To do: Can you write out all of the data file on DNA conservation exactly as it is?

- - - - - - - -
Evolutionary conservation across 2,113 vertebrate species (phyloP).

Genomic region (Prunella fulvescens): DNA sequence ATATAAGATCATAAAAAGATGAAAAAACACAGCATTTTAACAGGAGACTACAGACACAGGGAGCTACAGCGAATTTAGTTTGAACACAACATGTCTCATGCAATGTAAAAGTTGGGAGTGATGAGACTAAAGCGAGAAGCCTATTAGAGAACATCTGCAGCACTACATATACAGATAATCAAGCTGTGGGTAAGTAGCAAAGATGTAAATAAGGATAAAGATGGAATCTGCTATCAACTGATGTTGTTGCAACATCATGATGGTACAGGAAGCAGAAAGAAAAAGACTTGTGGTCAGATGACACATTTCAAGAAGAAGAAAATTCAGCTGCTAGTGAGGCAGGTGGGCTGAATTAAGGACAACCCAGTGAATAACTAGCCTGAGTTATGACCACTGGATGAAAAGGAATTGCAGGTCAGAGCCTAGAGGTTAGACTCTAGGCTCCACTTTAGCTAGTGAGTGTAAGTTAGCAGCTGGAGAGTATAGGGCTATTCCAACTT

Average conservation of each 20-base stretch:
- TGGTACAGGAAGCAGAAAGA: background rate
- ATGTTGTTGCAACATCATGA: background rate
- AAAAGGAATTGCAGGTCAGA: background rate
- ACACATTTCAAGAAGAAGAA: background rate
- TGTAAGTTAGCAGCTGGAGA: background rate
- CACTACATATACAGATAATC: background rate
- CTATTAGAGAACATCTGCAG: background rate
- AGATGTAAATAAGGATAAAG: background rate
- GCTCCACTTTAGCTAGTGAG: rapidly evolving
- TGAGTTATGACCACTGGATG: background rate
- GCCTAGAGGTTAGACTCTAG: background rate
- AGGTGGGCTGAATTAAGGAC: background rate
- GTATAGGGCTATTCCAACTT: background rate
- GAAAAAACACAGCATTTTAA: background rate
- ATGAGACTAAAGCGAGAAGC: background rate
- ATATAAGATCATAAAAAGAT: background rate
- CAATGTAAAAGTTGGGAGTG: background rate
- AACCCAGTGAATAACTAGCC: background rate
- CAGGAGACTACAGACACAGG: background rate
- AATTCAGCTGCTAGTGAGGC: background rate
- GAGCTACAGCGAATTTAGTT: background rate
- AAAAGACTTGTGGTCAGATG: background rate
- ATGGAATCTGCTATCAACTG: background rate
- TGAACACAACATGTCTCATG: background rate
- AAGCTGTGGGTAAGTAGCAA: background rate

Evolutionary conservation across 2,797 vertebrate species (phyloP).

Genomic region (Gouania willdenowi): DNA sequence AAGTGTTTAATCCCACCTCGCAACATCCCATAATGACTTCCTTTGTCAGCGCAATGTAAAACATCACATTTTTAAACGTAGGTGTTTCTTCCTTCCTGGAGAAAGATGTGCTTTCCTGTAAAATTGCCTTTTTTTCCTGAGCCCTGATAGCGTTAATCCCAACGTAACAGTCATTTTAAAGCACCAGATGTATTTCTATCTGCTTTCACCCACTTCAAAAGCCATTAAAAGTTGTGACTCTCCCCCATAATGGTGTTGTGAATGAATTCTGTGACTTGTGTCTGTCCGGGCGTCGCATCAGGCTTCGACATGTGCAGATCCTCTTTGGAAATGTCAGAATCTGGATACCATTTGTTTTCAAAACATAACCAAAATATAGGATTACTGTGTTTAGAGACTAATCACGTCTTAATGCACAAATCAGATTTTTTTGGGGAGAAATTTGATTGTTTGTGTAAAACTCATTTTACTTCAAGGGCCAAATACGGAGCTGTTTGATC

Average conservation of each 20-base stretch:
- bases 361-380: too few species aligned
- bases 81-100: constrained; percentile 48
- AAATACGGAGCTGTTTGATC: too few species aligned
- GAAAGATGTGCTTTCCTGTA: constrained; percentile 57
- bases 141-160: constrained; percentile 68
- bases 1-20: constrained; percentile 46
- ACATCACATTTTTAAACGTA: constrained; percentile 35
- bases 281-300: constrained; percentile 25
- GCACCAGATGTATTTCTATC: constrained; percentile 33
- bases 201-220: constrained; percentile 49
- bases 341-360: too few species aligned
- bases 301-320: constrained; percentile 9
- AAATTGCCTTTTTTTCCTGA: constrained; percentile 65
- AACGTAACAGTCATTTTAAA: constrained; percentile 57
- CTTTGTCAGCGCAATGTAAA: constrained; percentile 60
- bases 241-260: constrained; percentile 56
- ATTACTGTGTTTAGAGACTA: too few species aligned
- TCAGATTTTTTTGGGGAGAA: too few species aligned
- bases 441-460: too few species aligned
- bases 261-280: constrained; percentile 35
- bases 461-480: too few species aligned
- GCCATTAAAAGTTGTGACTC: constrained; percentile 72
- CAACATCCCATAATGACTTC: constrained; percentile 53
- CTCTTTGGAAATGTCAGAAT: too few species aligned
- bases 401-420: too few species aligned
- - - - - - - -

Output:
Evolutionary conservation across 2,113 vertebrate species (phyloP).

Genomic region (Prunella fulvescens): DNA sequence ATATAAGATCATAAAAAGATGAAAAAACACAGCATTTTAACAGGAGACTACAGACACAGGGAGCTACAGCGAATTTAGTTTGAACACAACATGTCTCATGCAATGTAAAAGTTGGGAGTGATGAGACTAAAGCGAGAAGCCTATTAGAGAACATCTGCAGCACTACATATACAGATAATCAAGCTGTGGGTAAGTAGCAAAGATGTAAATAAGGATAAAGATGGAATCTGCTATCAACTGATGTTGTTGCAACATCATGATGGTACAGGAAGCAGAAAGAAAAAGACTTGTGGTCAGATGACACATTTCAAGAAGAAGAAAATTCAGCTGCTAGTGAGGCAGGTGGGCTGAATTAAGGACAACCCAGTGAATAACTAGCCTGAGTTATGACCACTGGATGAAAAGGAATTGCAGGTCAGAGCCTAGAGGTTAGACTCTAGGCTCCACTTTAGCTAGTGAGTGTAAGTTAGCAGCTGGAGAGTATAGGGCTATTCCAACTT

Average conservation of each 20-base stretch:
- TGGTACAGGAAGCAGAAAGA: background rate
- ATGTTGTTGCAACATCATGA: background rate
- AAAAGGAATTGCAGGTCAGA: background rate
- ACACATTTCAAGAAGAAGAA: background rate
- TGTAAGTTAGCAGCTGGAGA: background rate
- CACTACATATACAGATAATC: background rate
- CTATTAGAGAACATCTGCAG: background rate
- AGATGTAAATAAGGATAAAG: background rate
- GCTCCACTTTAGCTAGTGAG: rapidly evolving
- TGAGTTATGACCACTGGATG: background rate
- GCCTAGAGGTTAGACTCTAG: background rate
- AGGTGGGCTGAATTAAGGAC: background rate
- GTATAGGGCTATTCCAACTT: background rate
- GAAAAAACACAGCATTTTAA: background rate
- ATGAGACTAAAGCGAGAAGC: background rate
- ATATAAGATCATAAAAAGAT: background rate
- CAATGTAAAAGTTGGGAGTG: background rate
- AACCCAGTGAATAACTAGCC: background rate
- CAGGAGACTACAGACACAGG: background rate
- AATTCAGCTGCTAGTGAGGC: background rate
- GAGCTACAGCGAATTTAGTT: background rate
- AAAAGACTTGTGGTCAGATG: background rate
- ATGGAATCTGCTATCAACTG: background rate
- TGAACACAACATGTCTCATG: background rate
- AAGCTGTGGGTAAGTAGCAA: background rate

Evolutionary conservation across 2,797 vertebrate species (phyloP).

Genomic region (Gouania willdenowi): DNA sequence AAGTGTTTAATCCCACCTCGCAACATCCCATAATGACTTCCTTTGTCAGCGCAATGTAAAACATCACATTTTTAAACGTAGGTGTTTCTTCCTTCCTGGAGAAAGATGTGCTTTCCTGTAAAATTGCCTTTTTTTCCTGAGCCCTGATAGCGTTAATCCCAACGTAACAGTCATTTTAAAGCACCAGATGTATTTCTATCTGCTTTCACCCACTTCAAAAGCCATTAAAAGTTGTGACTCTCCCCCATAATGGTGTTGTGAATGAATTCTGTGACTTGTGTCTGTCCGGGCGTCGCATCAGGCTTCGACATGTGCAGATCCTCTTTGGAAATGTCAGAATCTGGATACCATTTGTTTTCAAAACATAACCAAAATATAGGATTACTGTGTTTAGAGACTAATCACGTCTTAATGCACAAATCAGATTTTTTTGGGGAGAAATTTGATTGTTTGTGTAAAACTCATTTTACTTCAAGGGCCAAATACGGAGCTGTTTGATC

Average conservation of each 20-base stretch:
- bases 361-380: too few species aligned
- bases 81-100: constrained; percentile 48
- AAATACGGAGCTGTTTGATC: too few species aligned
- GAAAGATGTGCTTTCCTGTA: constrained; percentile 57
- bases 141-160: constrained; percentile 68
- bases 1-20: constrained; percentile 46
- ACATCACATTTTTAAACGTA: constrained; percentile 35
- bases 281-300: constrained; percentile 25
- GCACCAGATGTATTTCTATC: constrained; percentile 33
- bases 201-220: constrained; percentile 49
- bases 341-360: too few species aligned
- bases 301-320: constrained; percentile 9
- AAATTGCCTTTTTTTCCTGA: constrained; percentile 65
- AACGTAACAGTCATTTTAAA: constrained; percentile 57
- CTTTGTCAGCGCAATGTAAA: constrained; percentile 60
- bases 241-260: constrained; percentile 56
- ATTACTGTGTTTAGAGACTA: too few species aligned
- TCAGATTTTTTTGGGGAGAA: too few species aligned
- bases 441-460: too few species aligned
- bases 261-280: constrained; percentile 35
- bases 461-480: too few species aligned
- GCCATTAAAAGTTGTGACTC: constrained; percentile 72
- CAACATCCCATAATGACTTC: constrained; percentile 53
- CTCTTTGGAAATGTCAGAAT: too few species aligned
- bases 401-420: too few species aligned